The first Gen Z member of Congress was denied a D.C. apartment due to bad credit
Maxwell Frost, who became the first Gen Z candidate to be elected to the U.S. House in November, says Congress has a serious problem of accessibility for people who don't come from wealth.
Congressman-elect Maxwell Frost was excited.
He thought that for the first few months of living in DC, he'd be couch surfing to save money. But as luck would have it, he found an apartment in Washington, D.C.'s Navy Yard neighborhood with monthly rent he figured he could swing.
This week, he went to view the apartment and spent about an hour filling out the application and providing information for a credit check. He also submitted a $50 application fee.
There was one thing he was worried about, though. After a year and half of campaigning (and winning, which, having been born in 1997, made him Congress's first elected Generation Z lawmaker), Frost had gotten himself into debt. And, as a result, he had a low credit score.
Despite his low credit, Frost, said, the apartment representative said he'd be fine.
"Just applied to an apartment in DC where I told the guy that my credit was really bad. He said I'd be fine. Got denied, lost the apartment, and the application fee. This ain't meant for people who don't already have money," Frost tweeted Thursday.
Landlords often use credit checks to approve a tenant's rental application. But research has shown that credit scores actually perpetuate racial disparities. Sometimes the information provided in a credit check is even wrong, unfairly costing people an opportunity at housing, according to the Consumer Financial Protection Bureau.
Frost told NPR that he posted his tweet in a moment of frustration, but also to highlight this serious problem of affordability and accessibility in the D.C. political world for people who don't come from wealth. While Frost dealt specifically with a credit rejection, other incoming lawmakers and politicians —especially younger members — have dealt with Washington's lack of affordable housing in recent years.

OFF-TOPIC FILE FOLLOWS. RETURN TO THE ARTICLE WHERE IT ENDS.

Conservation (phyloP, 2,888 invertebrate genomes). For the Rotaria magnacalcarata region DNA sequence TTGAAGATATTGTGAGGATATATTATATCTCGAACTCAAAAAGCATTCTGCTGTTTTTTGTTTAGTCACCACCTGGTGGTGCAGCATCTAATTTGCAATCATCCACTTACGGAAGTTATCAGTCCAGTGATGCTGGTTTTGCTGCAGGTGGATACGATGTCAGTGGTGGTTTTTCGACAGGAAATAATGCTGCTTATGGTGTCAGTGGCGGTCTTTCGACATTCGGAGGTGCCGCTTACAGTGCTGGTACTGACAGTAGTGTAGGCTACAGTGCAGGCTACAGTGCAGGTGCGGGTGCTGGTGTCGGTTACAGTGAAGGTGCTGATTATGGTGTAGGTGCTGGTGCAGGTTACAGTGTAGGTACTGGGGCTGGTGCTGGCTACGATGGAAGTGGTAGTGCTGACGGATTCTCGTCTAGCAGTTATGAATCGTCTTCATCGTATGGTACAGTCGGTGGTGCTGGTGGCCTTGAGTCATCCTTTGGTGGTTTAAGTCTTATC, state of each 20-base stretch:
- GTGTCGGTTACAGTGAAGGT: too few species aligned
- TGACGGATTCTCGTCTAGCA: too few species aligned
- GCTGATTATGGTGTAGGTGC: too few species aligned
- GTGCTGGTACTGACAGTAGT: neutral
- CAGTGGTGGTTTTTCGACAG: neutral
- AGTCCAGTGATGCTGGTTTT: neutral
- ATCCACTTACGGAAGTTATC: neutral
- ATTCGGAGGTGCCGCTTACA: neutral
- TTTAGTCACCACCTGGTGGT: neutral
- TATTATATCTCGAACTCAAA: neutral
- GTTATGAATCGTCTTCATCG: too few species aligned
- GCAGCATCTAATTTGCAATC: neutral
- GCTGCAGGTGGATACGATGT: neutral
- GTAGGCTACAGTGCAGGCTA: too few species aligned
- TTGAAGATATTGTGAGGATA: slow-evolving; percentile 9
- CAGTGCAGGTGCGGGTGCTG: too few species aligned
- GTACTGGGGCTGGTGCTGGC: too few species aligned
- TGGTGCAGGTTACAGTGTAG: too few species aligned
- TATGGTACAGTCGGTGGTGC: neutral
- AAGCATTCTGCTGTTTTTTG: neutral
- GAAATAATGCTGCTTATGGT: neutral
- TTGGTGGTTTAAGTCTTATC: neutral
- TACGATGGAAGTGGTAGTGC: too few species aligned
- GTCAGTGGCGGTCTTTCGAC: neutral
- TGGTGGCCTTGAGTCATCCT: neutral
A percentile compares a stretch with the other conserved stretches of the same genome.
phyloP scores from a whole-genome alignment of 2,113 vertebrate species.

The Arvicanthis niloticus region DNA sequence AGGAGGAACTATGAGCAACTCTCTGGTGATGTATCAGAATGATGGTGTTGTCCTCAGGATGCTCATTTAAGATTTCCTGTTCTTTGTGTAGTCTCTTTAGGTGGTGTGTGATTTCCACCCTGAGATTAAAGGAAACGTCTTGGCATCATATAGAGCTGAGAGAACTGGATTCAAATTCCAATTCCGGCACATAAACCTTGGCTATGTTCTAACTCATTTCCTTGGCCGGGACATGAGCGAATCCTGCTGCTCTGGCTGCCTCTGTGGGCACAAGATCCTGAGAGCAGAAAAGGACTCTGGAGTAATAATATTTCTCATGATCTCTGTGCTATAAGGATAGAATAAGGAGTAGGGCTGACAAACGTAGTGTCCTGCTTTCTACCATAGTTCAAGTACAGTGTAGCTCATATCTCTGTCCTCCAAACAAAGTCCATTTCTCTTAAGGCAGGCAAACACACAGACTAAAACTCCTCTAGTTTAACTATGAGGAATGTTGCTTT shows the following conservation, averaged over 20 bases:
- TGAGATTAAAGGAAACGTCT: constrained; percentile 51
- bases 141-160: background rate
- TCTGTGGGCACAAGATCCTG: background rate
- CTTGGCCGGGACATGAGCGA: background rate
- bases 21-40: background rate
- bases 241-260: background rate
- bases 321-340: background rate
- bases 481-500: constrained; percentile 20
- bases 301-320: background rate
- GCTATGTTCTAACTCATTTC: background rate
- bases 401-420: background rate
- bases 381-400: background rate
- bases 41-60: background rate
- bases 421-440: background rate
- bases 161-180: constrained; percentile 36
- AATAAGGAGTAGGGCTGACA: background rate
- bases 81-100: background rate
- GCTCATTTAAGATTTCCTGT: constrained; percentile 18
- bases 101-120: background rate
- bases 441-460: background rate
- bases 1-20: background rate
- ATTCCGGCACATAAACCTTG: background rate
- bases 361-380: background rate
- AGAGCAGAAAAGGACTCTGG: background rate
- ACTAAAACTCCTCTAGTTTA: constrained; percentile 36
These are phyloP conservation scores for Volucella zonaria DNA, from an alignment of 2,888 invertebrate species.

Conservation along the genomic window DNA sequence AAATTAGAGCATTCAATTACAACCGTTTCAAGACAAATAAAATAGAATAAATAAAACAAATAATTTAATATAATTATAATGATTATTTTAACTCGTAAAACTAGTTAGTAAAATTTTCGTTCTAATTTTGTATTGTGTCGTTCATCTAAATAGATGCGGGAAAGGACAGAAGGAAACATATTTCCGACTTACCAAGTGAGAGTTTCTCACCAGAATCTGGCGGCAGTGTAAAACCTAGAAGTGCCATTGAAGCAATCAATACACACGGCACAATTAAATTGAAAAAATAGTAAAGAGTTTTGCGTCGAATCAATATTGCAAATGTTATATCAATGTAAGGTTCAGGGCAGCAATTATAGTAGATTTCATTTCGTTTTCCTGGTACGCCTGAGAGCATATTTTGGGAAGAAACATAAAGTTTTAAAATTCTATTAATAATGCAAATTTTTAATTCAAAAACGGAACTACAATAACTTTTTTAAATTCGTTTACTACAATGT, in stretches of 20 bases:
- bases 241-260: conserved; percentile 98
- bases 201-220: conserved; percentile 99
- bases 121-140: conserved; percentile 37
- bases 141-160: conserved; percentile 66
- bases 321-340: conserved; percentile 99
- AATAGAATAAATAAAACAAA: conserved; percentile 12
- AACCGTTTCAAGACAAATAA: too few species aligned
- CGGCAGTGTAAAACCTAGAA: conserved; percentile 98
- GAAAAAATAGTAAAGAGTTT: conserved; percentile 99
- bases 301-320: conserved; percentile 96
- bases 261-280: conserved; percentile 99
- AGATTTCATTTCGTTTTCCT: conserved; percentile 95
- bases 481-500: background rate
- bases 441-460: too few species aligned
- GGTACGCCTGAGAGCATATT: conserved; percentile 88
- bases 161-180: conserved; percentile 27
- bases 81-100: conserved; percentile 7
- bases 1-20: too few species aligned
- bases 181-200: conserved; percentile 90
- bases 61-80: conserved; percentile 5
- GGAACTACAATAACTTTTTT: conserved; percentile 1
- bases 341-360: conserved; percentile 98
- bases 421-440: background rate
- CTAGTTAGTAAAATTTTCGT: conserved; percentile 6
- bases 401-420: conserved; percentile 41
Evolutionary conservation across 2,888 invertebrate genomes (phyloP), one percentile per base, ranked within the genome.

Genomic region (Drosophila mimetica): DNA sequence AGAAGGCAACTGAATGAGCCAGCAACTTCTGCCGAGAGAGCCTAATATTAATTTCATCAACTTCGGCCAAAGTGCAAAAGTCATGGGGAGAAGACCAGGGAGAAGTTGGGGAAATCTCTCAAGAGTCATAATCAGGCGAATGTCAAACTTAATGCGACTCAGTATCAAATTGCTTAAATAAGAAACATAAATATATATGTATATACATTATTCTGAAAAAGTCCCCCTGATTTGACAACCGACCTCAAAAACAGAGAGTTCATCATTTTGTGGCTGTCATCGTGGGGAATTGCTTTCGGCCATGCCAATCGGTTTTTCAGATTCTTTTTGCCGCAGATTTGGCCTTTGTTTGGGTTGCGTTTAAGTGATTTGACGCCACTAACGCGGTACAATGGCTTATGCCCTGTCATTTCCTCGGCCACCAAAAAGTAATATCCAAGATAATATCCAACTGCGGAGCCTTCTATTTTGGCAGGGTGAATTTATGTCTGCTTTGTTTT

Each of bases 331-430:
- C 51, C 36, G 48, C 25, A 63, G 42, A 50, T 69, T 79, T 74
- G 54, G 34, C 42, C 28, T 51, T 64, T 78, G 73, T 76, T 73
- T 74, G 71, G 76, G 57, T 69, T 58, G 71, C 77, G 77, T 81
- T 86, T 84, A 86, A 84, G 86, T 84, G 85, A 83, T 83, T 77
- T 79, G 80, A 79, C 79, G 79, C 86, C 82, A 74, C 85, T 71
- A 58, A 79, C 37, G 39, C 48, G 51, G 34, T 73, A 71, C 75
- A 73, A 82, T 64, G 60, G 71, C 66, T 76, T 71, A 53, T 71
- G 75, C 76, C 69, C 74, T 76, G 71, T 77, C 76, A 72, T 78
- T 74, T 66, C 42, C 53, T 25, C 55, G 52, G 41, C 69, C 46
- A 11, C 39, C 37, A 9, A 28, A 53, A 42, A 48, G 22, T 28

"[Frost] just stating this publicly is kind of saying the quiet part out loud and shining a light on a reality that it's incredibly expensive to live in D.C., to be young in D.C., and then maintain it even for members of Congress," Casey Burgat, the legislative affairs program director at George Washington University.
This lack of affordability has a trickle-down effect, Burgat said.
"It makes Congress exactly what it's been for so long: A disproportionately wealthy, disproportionately white institution," Burgat said. "This is a main contributor for why people can't afford to run for office. It's not seen as a viable path. And though we're getting a little bit better at our diversity, we still have a long way to go and the cost of it is not getting cheaper."
Lawmakers have long struggled with D.C. housing
Zillow reports that, in Washington, D.C. the median rent is $2,600 — up $350 from last year's average. The lack of affordable places to rent in major cities is a huge problem nationwide. Rental prices are up 15% from a year ago, Redfin reported in June.